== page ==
But it would really have been nice to know about this kind of thing a year ago, hence my interest in seeing how older distros fare in the same metrics. This is not something that's really apparent until you've used a distro for a while and while it may not be an issue for some, it's a huge one for me.
Facts: -There are about 1800 Tor nodes running right now, and about 900 of those are exit nodes. (http://torstatus.kgprog.com/)
-Any entity performing cross-correlation attacks on Tor isn't going to have a very good chance of compromising a given circuit unless they control a very significant portion (say, a third or more) of the Tor network.
-There are tens (maybe hundreds) of thousands of clients using Tor, and Iran only accounts for about 3000 of them. (https://blog.torproject.org/blog/measuring-tor-and-iran)
-By default, Tor will not construct circuits with two nodes that share
-Iran's assigned IP address blocks include 75 or so distinct
So to even have a chance of being effective, Iran needs to come up with at least 600 geographically distinct Tor nodes. Any nodes inside Iran are going to be almost entirely ineffective, because deep packet inspection means that all traffic into and out of Iran is slowed to a crawl. Iran also needs to write the code to do cross-correlation attacks. Iran then needs to deal with a ton of data they don't care about from users not in Iran (and there are a lot more people using Tor who aren't in Iran than people who are). It would take a lot of smart people distributed around the world to pull this off, and for very little gain.
Compromising Tor? That's pretty difficult. Blocking it, when all internet connections are being routed through a single place? Not so difficult.
I was curious, so I just checked memory usage of a web browser (Firefox 3) and an office app (Word 2007). Total memory usage, with four tabs open to fairly intensive sites (slashdot, ars technica, gmail, facebook) and a 10-page document open in Word? 150MB. I do almost all of my web browsing and general computing on a computer with a 1.8GHz Celeron processor and 1GB of RAM. The P4 system you described should be doing just fine.
Even small schools almost always have different math courses based on skill level (I went to a tiny high school, and we certainly did). You misunderstand the issue.
Unless you have classes with only 2-3 students of equal ability you're going to have this problem. Even in advanced classes there are some people who learn things faster than others, and the people who learn faster are almost always forced to sit through lectures and do work that is for them pointless.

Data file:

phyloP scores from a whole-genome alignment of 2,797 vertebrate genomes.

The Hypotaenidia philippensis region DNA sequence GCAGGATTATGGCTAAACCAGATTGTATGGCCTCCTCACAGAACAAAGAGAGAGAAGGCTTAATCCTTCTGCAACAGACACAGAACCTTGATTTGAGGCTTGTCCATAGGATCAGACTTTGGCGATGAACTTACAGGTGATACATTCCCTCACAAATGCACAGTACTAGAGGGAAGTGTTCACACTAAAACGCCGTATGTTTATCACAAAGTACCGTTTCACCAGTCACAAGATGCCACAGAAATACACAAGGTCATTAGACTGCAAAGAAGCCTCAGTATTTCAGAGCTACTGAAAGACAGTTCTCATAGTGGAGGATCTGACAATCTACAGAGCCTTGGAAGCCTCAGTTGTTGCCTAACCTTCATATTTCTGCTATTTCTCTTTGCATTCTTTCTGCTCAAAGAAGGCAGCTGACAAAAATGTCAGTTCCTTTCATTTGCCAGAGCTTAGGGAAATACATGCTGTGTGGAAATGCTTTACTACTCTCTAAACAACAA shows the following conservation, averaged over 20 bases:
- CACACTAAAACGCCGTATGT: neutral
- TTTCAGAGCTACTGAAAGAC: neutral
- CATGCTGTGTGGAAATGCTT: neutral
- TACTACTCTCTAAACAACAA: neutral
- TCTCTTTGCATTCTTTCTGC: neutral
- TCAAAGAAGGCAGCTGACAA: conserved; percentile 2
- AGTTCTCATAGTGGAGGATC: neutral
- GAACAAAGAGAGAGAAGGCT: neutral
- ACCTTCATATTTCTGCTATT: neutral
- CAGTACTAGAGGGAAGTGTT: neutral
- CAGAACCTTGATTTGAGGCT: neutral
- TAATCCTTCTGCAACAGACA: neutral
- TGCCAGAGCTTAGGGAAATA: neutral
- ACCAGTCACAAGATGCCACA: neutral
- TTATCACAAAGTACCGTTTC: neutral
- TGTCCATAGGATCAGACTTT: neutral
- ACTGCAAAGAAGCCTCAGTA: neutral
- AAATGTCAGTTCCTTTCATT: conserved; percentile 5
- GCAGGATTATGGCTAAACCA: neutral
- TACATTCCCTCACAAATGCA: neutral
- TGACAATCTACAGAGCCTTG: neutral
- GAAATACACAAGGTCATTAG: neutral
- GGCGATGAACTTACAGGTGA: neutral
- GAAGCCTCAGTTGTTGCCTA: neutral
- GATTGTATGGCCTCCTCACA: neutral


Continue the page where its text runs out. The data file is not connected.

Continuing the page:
The prevailing attitude in US education is that people who learn slowly are most helped by being in the same classes as those who learn quickly. This isn't wrong, but it does mean that those who learn quickly are slowed down to help others keep up.
This isn't a problem unique to math education though--it's an issue for almost everything. Unsurprisingly, things like art classes and music classes are least susceptible to this problem. The people who excel can do so, and the people who don't are still able to learn from those who do.
Maybe, but part of the goal is also to not fry the motherboard with static.
Which I had a friend do when he vacuumed his computer out.
3 and a half minutes to boot XP!?
My old computer (6-7 years old now, I think) used to boot XP in about 30s. And it wasn't a very expensive computer.
It already was overpriced, had too little storage, awkward/annoying controls, and played far too few music formats.
So now, instead of remedying any of the above Apple's gone and made it so I can't even use the expensive, good earphones I already have with it? *And* made the controls worse?
Yeah, this would be nice.
Fedora 10 detects multiple monitors perfectly but Ubuntu steadfastly refuses to recognize any display not built into my laptop, making it completely unusable for me.
As someone who used to occasionally use Ruckus, it really was pretty terrible for a lot of reasons:
-very little music from independent artists. I couldn't find 3/4 of what I wanted on there. (Although I can't find a third or so of what I listen to on Amazon either, so your mileage may have varied.)
-absolutely horrific client software that only worked on Windows (because the DRM was available only there). This was a big deal when 60-70% of your campus was running OS X.
-wma's don't work on iPods, which are far and away the most popular mp3 players.
-you had to pay to put the songs on an mp3 player that *did* support FairUse4WM (it was something like $5 a semester, but still)
-the music catalog was labeled terribly and frequently had mislabeled tracks or albums, and albums were often missing songs. (Whoever marked albums with the explicit tag also apparently decided it was a fun idea to go through and mark about a third of the purely instrumental music 'explicit', which was really quite obnoxious.)
I had one friend who still used it, I think. She's sorry to see it go, but I don't know of anybody else who was.
So, to summarize: I'm just about as close to the opposite of an Apple fanboy as one can get, but when I saw that article summary I just nodded my head in agreement.